After running to the Crossroads District to buy some Christopher Elbow chocolates (Chris was there today saying hi to people) I decided to have a light dinner and beer at Flying Saucer in the “dreaded” Kansas City Power and Light District. As much I hate KCP&L, I like some of the places that are in it, mainly Flying Saucer. Today’s “fire sale” beer was the Sam Adams White Ale.

White Ale is in the Belgian witbier or “white beer” style. “Wits” are traditionally light, moderately to highly carbonated and spiced with coriander and bitter orange peel to lend a unique flavor profile. Witbiers range from ridiculously spiced (Blue Moon, Southampton Double White) to almost no spice at all, which Sam Adams’ version definitely takes the crown for.

The White Ale is a good drinker on tap. Not overlay carbonated, light, and goes down easily. That said, I don’t think it’s a great representative of the witbier style because it’s so modestly spiced. There is a touch of coriander in the flavor along with the hops, both of which die early in the taste. Way in the back is a hint of orange, and the finish is definitely more malty than anything. I think this seemed a lot like a pilsener to me. About halfway into the glass the flavor of apricot hit me, and this beer reminded me of Magic Hat #9, something I had on tap a few times when I was in Buffalo, NY a few years ago.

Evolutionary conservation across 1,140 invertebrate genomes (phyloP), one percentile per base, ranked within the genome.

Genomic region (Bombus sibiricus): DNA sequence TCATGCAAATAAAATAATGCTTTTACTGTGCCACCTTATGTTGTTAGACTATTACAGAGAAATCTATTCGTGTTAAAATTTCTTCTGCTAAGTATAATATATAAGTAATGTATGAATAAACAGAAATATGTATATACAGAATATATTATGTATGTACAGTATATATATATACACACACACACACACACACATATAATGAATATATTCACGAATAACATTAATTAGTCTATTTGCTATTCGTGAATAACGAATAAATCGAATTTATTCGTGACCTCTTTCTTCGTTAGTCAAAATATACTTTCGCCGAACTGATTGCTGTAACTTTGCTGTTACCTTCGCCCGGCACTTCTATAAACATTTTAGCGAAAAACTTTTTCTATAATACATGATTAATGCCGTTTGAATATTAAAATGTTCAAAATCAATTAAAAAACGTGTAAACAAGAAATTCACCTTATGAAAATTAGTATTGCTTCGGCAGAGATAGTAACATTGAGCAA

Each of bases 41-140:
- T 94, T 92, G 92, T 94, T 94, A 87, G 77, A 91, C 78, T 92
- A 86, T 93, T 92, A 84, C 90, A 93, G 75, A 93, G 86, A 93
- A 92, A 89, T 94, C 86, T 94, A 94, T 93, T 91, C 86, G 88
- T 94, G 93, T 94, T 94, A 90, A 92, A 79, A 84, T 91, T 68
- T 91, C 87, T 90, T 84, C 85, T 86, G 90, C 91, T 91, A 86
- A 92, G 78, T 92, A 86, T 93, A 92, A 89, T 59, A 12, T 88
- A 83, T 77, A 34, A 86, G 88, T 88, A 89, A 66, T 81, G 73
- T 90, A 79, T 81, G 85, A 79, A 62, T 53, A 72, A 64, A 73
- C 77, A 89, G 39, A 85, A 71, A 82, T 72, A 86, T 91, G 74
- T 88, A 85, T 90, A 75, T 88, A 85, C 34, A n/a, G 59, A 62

I had an appetizer of Flying Saucer’s chicken nachos for dinner. They were really yummy, with fresh salsa and a nice chipotle sour cream. Pretty zippy without being overly hot. The White Ale was a good accompaniment to the nachos, just because the carbonation and mild flavors really paired well with the food. I don’t think a stronger wit would have worked very well, so I was actually quite happy with my unintentional pairing.

Overall, Sam Adams White Ale is not a bad beer. It would make a fine “lawnmower” beer or gateway into other beer styles for the leery. But, it’s not a great witbier.